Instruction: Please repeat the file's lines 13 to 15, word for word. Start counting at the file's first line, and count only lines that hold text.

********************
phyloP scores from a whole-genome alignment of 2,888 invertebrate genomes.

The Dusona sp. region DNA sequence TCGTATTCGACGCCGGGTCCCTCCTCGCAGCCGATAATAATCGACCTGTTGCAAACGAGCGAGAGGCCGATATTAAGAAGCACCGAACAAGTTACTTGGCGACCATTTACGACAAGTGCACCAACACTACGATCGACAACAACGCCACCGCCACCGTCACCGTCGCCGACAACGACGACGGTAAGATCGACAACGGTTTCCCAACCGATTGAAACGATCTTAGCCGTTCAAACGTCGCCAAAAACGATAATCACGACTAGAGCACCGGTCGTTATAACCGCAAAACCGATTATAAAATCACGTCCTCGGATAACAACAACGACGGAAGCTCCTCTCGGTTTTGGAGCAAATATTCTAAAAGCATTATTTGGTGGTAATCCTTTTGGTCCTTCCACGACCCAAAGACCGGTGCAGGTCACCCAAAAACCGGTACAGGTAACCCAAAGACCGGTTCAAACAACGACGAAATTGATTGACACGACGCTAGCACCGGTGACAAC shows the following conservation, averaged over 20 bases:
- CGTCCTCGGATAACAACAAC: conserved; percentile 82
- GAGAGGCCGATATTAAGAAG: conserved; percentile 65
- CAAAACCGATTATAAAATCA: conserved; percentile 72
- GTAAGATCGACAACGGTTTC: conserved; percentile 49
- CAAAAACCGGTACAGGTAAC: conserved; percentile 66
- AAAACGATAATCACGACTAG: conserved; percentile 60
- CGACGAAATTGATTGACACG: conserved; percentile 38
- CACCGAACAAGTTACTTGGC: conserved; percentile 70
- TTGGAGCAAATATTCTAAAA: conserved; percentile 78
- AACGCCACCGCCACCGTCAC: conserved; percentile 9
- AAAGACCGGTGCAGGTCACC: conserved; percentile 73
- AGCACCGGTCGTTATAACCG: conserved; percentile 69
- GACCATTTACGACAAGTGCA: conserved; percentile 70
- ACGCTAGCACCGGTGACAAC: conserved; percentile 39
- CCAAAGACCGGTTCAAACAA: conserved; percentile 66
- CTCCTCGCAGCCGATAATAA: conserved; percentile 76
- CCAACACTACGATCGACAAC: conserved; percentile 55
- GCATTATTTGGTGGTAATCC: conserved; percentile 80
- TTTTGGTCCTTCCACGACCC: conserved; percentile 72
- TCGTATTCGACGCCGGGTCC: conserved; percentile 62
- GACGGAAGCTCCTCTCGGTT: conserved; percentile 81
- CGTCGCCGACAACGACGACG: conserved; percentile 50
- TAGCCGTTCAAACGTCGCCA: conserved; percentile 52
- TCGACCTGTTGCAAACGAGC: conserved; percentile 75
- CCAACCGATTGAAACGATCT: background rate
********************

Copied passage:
- AAAGACCGGTGCAGGTCACC: conserved; percentile 73
- AGCACCGGTCGTTATAACCG: conserved; percentile 69
- GACCATTTACGACAAGTGCA: conserved; percentile 70